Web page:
Advocates for juvenile justice reform are both optimistic and wary of a proposal to put the California Health and Human Services Agency in charge of the state’s juvenile justice system.
Last week, new California Governor Gavin Newsom announced plans to work with the legislature on shifting the Division of Juvenile Justice from the California Department of Corrections and Rehabilitation to the Health and Human Services Agency. He said the change would be part of restructuring juvenile detention in the state to focus on helping youth work through trauma and obtain educational and vocational skills, rather than punishing them.
“Today is the beginning of the end of juvenile imprisonment as we know it,” he said in a statement released by his office. “Juvenile justice should be about helping kids imagine and pursue new lives — not jumpstarting the revolving door of the criminal justice system.”
Around 660 youth are held in state-run juvenile detention facilities, a tiny fraction of California’s young offender population. Most juvenile offenders are detained in county-run facilities, or are placed on probation. State facilities tend to hold young people who’ve committed the most serious crimes and have significant medical and mental health needs.
Gov. Newsom’s proposal garnered mixed reactions from supporters of juvenile justice reform. While many cheered the governor’s initiative, some expressed skepticism, questioning how the change would be carried out and pointing to what they described as failed past attempts to improve the state’s juvenile detention facilities.
Daniel Macallair, executive director of the Center on Juvenile and Criminal Justice, said California has tried to overhaul its juvenile detention facilities numerous times but without much success. He pointed to reforms led by Gov. Arnold Schwarzenegger in 2005, which dissolved the much-criticized California Youth Authority and replaced it with the California Division of Juvenile Justice.
Despite the change, the system remains rife with violence and gang culture, and doesn’t adequately rehabilitate kids, Macallair said.
“The reality is you can’t really reform these institutions,” he said. “It’s a model that is inherently flawed. You can’t take a bunch of troubled kids from all over the state, force them together in a small place, and expect they’re going to be rehabilitated.”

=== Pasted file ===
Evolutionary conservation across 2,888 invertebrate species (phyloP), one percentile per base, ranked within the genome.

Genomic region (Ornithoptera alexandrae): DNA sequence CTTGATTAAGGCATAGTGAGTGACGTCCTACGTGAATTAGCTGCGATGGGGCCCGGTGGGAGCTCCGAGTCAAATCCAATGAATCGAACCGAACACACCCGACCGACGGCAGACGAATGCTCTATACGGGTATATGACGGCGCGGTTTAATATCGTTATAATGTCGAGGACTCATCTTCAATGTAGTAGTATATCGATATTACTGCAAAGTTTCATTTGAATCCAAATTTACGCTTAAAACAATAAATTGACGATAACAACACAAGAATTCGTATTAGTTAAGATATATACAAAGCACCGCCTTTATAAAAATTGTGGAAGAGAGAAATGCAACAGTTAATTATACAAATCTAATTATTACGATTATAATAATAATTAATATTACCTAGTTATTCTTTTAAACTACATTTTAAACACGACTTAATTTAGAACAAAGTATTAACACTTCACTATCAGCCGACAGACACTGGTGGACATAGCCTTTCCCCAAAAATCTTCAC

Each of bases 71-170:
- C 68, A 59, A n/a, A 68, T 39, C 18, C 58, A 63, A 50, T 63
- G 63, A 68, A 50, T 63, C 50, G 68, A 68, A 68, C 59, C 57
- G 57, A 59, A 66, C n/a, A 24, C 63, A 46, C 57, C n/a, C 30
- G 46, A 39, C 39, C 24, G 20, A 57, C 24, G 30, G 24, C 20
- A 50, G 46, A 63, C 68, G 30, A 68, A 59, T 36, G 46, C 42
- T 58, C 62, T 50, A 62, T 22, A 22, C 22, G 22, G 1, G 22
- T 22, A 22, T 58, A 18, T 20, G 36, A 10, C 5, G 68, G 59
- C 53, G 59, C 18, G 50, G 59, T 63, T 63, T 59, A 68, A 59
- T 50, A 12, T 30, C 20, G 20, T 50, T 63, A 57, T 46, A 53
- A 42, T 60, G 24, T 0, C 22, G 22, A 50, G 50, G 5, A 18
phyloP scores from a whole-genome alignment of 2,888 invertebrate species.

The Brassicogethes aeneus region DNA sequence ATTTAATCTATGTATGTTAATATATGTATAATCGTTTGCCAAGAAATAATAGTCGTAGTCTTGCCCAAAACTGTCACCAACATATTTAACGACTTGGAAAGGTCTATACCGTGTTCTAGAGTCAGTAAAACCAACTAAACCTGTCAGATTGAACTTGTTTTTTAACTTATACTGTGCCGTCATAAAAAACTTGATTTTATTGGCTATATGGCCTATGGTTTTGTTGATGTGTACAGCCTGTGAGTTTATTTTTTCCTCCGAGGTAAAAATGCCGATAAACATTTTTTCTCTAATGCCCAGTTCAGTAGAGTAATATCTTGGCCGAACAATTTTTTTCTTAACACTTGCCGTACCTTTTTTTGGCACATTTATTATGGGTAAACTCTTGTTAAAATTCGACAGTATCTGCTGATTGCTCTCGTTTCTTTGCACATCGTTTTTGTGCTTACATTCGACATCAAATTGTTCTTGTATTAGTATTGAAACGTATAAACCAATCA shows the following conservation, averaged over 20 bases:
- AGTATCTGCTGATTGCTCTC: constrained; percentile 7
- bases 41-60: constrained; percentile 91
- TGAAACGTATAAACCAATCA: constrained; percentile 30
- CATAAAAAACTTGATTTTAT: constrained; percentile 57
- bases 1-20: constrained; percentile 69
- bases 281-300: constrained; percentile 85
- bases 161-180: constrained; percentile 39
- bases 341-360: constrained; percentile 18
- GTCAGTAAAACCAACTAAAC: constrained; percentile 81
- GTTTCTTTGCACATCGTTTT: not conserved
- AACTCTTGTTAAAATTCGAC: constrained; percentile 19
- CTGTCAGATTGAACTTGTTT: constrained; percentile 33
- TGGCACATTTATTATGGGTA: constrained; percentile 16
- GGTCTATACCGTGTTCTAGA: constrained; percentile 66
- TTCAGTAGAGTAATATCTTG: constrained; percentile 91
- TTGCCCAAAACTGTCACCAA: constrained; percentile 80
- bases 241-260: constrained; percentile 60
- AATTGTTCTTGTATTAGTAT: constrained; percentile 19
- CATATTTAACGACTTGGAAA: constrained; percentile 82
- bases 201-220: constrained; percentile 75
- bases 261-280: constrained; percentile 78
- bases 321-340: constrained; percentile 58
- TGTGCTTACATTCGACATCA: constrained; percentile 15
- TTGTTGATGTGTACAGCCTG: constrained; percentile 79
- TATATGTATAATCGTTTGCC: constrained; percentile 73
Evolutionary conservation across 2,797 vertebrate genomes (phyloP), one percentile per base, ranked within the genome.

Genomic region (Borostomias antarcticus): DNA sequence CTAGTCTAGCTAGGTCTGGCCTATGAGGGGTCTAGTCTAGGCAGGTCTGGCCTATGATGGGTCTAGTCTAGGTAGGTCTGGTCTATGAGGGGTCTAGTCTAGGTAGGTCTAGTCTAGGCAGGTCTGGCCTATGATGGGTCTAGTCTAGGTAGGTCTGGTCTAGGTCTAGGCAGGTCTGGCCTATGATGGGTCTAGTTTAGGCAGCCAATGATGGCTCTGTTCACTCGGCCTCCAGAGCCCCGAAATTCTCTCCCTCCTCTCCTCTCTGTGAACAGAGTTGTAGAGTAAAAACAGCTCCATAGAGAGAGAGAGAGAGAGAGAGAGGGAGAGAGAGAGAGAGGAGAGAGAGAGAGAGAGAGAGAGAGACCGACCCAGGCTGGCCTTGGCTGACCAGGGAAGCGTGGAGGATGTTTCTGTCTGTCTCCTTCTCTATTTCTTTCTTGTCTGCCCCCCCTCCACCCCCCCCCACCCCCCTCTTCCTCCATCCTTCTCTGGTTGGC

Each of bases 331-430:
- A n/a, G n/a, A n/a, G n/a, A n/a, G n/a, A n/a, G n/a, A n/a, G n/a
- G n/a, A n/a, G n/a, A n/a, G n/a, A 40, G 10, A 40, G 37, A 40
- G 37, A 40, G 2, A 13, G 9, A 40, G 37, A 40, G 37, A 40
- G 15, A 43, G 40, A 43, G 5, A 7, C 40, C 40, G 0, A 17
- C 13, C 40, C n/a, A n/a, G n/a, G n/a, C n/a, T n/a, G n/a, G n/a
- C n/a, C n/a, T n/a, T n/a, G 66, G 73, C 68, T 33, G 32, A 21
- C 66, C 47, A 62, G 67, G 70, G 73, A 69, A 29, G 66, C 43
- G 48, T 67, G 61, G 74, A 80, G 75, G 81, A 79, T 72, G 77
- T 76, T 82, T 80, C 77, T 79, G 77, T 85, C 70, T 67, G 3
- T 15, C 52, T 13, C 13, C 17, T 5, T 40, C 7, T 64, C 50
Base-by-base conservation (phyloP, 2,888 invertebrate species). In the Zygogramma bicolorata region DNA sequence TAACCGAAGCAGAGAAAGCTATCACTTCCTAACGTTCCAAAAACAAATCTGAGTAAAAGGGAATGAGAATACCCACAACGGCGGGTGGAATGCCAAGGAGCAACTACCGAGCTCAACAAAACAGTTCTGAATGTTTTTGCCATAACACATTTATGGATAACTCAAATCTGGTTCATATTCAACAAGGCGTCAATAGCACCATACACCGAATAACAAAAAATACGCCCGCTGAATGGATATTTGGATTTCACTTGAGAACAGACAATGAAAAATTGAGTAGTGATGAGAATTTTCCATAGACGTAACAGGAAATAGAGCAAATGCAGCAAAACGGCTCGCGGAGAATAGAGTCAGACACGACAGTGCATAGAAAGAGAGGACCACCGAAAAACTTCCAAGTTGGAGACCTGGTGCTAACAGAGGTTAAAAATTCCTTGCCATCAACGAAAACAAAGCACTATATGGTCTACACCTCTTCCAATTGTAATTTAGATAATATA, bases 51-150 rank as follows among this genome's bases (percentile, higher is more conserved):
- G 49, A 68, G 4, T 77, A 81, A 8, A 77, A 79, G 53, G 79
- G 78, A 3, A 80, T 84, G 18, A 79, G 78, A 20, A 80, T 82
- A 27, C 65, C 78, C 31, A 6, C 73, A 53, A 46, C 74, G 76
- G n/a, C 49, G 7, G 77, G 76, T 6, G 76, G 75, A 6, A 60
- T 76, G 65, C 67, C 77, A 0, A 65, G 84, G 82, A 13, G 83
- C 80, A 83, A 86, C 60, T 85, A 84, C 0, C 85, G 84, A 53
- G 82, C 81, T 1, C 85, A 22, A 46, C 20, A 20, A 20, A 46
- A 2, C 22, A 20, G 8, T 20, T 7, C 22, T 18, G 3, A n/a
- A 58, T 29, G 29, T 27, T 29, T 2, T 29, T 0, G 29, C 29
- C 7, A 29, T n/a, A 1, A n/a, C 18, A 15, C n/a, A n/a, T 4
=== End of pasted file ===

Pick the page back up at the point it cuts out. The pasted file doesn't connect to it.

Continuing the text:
Instead, California should put all juvenile offenders under county supervision, Macallair said. Keeping serious offenders in smaller, county juvenile halls would prevent them from mixing with other, potentially even more troubled kids, from other parts of the state, he said. These youth could then receive rehabilitative services in their own communities, stay close to their families and adults who can help them, and be better prepared to reenter society and the workforce, Macallair explained.
Angie Wolf, chief program officer with the Oakland-based National Council on Crime and Delinquency, agreed.
“If the services and facilities are nested in their own communities, they’d have more interaction with their parents and other folks that are likely to be available in their lives once they get out,” Wolf said. “All the evidence indicates that it’s much better to stay closer to home.”
Nevertheless, Wolf said she remains optimistic that the governor’s proposal will bring about real change. Part of that change would require re-training the workforce at state facilities to focus more on kids’ wellbeing and bolstering their resilience, she said. Many current practices in these institutions, such as handcuffing youth and making them wear jumpsuits, adds to trauma they’ve already suffered, she said.
Marlene Sanchez, associate director with the advocacy group Communities United for Restorative Youth Justice, said she’s excited to see what comes from the governor’s proposal. Ideally, she said she’d like to see the state’s juvenile detention facilities shut down and reopened as rehabilitation centers where youth can pursue education and obtain mental health and drug treatment services in home-like settings. She pointed to Missouri’s juvenile detention system as a model.
Newsom’s proposal “will definitely be a shift in the right direction and we’re definitely proud of the governor’s move and his bold stance on this issue,” she said.
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